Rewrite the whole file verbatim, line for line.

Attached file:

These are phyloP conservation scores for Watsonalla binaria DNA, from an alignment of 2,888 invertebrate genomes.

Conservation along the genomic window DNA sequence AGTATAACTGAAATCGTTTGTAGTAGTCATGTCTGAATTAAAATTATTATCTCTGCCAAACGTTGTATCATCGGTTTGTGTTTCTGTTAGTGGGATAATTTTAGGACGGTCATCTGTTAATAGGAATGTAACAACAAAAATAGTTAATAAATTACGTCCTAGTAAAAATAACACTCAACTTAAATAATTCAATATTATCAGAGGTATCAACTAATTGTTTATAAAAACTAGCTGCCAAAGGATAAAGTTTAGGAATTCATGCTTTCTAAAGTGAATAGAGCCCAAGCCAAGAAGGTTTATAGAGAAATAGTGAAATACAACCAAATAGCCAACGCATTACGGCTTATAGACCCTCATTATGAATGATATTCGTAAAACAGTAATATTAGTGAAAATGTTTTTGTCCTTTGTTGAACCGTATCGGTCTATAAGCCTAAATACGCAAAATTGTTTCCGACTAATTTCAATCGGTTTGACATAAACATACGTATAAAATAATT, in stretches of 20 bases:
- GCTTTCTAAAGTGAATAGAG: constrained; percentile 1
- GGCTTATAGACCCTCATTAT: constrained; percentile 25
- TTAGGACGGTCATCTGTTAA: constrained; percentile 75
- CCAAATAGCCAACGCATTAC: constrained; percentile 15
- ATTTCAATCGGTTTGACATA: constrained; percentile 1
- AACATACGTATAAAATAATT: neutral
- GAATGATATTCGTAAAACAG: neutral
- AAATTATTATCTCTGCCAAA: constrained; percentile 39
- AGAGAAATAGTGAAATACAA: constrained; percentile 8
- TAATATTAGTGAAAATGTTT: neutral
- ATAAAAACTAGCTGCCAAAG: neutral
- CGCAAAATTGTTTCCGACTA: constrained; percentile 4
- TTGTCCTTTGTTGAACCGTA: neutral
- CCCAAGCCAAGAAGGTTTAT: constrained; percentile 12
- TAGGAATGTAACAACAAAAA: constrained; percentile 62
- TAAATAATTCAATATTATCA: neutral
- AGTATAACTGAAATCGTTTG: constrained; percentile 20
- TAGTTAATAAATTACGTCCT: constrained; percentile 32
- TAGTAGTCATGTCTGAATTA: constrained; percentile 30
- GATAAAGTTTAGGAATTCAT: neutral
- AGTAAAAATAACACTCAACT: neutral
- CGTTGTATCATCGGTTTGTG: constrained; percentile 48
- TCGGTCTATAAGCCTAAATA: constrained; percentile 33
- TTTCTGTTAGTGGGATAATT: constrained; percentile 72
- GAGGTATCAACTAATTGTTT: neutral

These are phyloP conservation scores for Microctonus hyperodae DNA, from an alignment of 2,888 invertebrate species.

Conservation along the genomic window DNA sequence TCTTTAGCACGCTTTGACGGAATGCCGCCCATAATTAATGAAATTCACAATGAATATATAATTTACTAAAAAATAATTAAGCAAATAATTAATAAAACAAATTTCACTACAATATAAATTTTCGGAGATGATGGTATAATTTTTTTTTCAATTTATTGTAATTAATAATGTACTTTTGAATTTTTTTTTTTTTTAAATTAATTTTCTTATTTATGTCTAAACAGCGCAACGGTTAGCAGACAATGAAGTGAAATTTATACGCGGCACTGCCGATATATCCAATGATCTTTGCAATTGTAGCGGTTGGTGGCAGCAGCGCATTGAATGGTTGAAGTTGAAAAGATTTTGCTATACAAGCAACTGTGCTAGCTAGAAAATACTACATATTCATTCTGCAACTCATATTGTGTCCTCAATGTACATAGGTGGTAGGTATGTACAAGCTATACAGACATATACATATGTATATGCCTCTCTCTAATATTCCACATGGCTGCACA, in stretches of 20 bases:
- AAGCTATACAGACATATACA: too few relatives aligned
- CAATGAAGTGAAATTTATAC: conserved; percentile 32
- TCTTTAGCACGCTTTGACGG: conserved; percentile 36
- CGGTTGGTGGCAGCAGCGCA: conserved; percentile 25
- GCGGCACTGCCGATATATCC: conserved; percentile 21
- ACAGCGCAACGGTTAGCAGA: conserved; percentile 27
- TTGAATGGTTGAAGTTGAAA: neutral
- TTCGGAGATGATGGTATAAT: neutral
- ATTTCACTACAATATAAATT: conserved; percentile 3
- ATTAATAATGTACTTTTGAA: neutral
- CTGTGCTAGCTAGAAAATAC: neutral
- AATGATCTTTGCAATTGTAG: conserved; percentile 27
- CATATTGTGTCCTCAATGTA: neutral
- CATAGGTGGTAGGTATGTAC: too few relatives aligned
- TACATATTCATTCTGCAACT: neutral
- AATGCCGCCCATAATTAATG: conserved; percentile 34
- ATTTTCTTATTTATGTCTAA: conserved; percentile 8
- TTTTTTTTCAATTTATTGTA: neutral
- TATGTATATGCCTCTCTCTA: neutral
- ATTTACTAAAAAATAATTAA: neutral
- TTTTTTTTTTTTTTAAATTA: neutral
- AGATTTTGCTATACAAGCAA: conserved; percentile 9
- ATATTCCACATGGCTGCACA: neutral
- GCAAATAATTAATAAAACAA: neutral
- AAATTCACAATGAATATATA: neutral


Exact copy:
These are phyloP conservation scores for Watsonalla binaria DNA, from an alignment of 2,888 invertebrate genomes.

Conservation along the genomic window DNA sequence AGTATAACTGAAATCGTTTGTAGTAGTCATGTCTGAATTAAAATTATTATCTCTGCCAAACGTTGTATCATCGGTTTGTGTTTCTGTTAGTGGGATAATTTTAGGACGGTCATCTGTTAATAGGAATGTAACAACAAAAATAGTTAATAAATTACGTCCTAGTAAAAATAACACTCAACTTAAATAATTCAATATTATCAGAGGTATCAACTAATTGTTTATAAAAACTAGCTGCCAAAGGATAAAGTTTAGGAATTCATGCTTTCTAAAGTGAATAGAGCCCAAGCCAAGAAGGTTTATAGAGAAATAGTGAAATACAACCAAATAGCCAACGCATTACGGCTTATAGACCCTCATTATGAATGATATTCGTAAAACAGTAATATTAGTGAAAATGTTTTTGTCCTTTGTTGAACCGTATCGGTCTATAAGCCTAAATACGCAAAATTGTTTCCGACTAATTTCAATCGGTTTGACATAAACATACGTATAAAATAATT, in stretches of 20 bases:
- GCTTTCTAAAGTGAATAGAG: constrained; percentile 1
- GGCTTATAGACCCTCATTAT: constrained; percentile 25
- TTAGGACGGTCATCTGTTAA: constrained; percentile 75
- CCAAATAGCCAACGCATTAC: constrained; percentile 15
- ATTTCAATCGGTTTGACATA: constrained; percentile 1
- AACATACGTATAAAATAATT: neutral
- GAATGATATTCGTAAAACAG: neutral
- AAATTATTATCTCTGCCAAA: constrained; percentile 39
- AGAGAAATAGTGAAATACAA: constrained; percentile 8
- TAATATTAGTGAAAATGTTT: neutral
- ATAAAAACTAGCTGCCAAAG: neutral
- CGCAAAATTGTTTCCGACTA: constrained; percentile 4
- TTGTCCTTTGTTGAACCGTA: neutral
- CCCAAGCCAAGAAGGTTTAT: constrained; percentile 12
- TAGGAATGTAACAACAAAAA: constrained; percentile 62
- TAAATAATTCAATATTATCA: neutral
- AGTATAACTGAAATCGTTTG: constrained; percentile 20
- TAGTTAATAAATTACGTCCT: constrained; percentile 32
- TAGTAGTCATGTCTGAATTA: constrained; percentile 30
- GATAAAGTTTAGGAATTCAT: neutral
- AGTAAAAATAACACTCAACT: neutral
- CGTTGTATCATCGGTTTGTG: constrained; percentile 48
- TCGGTCTATAAGCCTAAATA: constrained; percentile 33
- TTTCTGTTAGTGGGATAATT: constrained; percentile 72
- GAGGTATCAACTAATTGTTT: neutral

These are phyloP conservation scores for Microctonus hyperodae DNA, from an alignment of 2,888 invertebrate species.

Conservation along the genomic window DNA sequence TCTTTAGCACGCTTTGACGGAATGCCGCCCATAATTAATGAAATTCACAATGAATATATAATTTACTAAAAAATAATTAAGCAAATAATTAATAAAACAAATTTCACTACAATATAAATTTTCGGAGATGATGGTATAATTTTTTTTTCAATTTATTGTAATTAATAATGTACTTTTGAATTTTTTTTTTTTTTAAATTAATTTTCTTATTTATGTCTAAACAGCGCAACGGTTAGCAGACAATGAAGTGAAATTTATACGCGGCACTGCCGATATATCCAATGATCTTTGCAATTGTAGCGGTTGGTGGCAGCAGCGCATTGAATGGTTGAAGTTGAAAAGATTTTGCTATACAAGCAACTGTGCTAGCTAGAAAATACTACATATTCATTCTGCAACTCATATTGTGTCCTCAATGTACATAGGTGGTAGGTATGTACAAGCTATACAGACATATACATATGTATATGCCTCTCTCTAATATTCCACATGGCTGCACA, in stretches of 20 bases:
- AAGCTATACAGACATATACA: too few relatives aligned
- CAATGAAGTGAAATTTATAC: conserved; percentile 32
- TCTTTAGCACGCTTTGACGG: conserved; percentile 36
- CGGTTGGTGGCAGCAGCGCA: conserved; percentile 25
- GCGGCACTGCCGATATATCC: conserved; percentile 21
- ACAGCGCAACGGTTAGCAGA: conserved; percentile 27
- TTGAATGGTTGAAGTTGAAA: neutral
- TTCGGAGATGATGGTATAAT: neutral
- ATTTCACTACAATATAAATT: conserved; percentile 3
- ATTAATAATGTACTTTTGAA: neutral
- CTGTGCTAGCTAGAAAATAC: neutral
- AATGATCTTTGCAATTGTAG: conserved; percentile 27
- CATATTGTGTCCTCAATGTA: neutral
- CATAGGTGGTAGGTATGTAC: too few relatives aligned
- TACATATTCATTCTGCAACT: neutral
- AATGCCGCCCATAATTAATG: conserved; percentile 34
- ATTTTCTTATTTATGTCTAA: conserved; percentile 8
- TTTTTTTTCAATTTATTGTA: neutral
- TATGTATATGCCTCTCTCTA: neutral
- ATTTACTAAAAAATAATTAA: neutral
- TTTTTTTTTTTTTTAAATTA: neutral
- AGATTTTGCTATACAAGCAA: conserved; percentile 9
- ATATTCCACATGGCTGCACA: neutral
- GCAAATAATTAATAAAACAA: neutral
- AAATTCACAATGAATATATA: neutral